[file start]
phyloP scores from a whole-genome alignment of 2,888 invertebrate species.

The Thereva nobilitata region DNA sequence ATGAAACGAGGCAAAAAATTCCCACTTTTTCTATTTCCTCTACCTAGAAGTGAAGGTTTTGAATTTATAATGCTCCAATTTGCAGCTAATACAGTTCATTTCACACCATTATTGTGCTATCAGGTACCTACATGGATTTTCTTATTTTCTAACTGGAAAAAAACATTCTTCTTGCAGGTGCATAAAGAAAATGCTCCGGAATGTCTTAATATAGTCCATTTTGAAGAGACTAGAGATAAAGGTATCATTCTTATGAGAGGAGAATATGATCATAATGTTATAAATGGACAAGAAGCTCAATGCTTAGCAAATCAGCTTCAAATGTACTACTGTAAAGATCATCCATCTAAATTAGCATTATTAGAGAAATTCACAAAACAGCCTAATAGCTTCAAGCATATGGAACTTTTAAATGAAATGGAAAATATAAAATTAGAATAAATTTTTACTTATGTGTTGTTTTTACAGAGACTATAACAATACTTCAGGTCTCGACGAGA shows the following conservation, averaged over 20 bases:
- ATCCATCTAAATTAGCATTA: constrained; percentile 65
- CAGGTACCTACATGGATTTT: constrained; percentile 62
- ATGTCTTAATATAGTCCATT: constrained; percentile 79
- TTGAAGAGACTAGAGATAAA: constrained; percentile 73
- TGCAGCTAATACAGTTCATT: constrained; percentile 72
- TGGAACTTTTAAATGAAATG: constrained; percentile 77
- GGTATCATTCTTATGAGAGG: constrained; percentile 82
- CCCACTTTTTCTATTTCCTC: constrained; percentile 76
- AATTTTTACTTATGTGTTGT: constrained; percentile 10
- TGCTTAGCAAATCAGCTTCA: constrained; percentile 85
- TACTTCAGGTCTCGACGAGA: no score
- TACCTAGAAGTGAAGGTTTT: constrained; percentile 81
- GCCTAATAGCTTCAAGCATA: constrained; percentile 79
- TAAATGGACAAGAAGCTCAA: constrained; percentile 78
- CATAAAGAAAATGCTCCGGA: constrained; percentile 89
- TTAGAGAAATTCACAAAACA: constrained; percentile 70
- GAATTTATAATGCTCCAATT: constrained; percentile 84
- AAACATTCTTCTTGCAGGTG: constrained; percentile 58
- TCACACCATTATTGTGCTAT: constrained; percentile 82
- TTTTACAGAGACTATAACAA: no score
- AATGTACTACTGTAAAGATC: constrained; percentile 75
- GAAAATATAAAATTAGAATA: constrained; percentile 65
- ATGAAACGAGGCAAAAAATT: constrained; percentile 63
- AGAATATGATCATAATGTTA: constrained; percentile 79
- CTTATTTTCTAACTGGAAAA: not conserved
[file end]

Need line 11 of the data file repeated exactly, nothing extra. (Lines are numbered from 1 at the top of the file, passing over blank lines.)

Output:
- AATTTTTACTTATGTGTTGT: constrained; percentile 10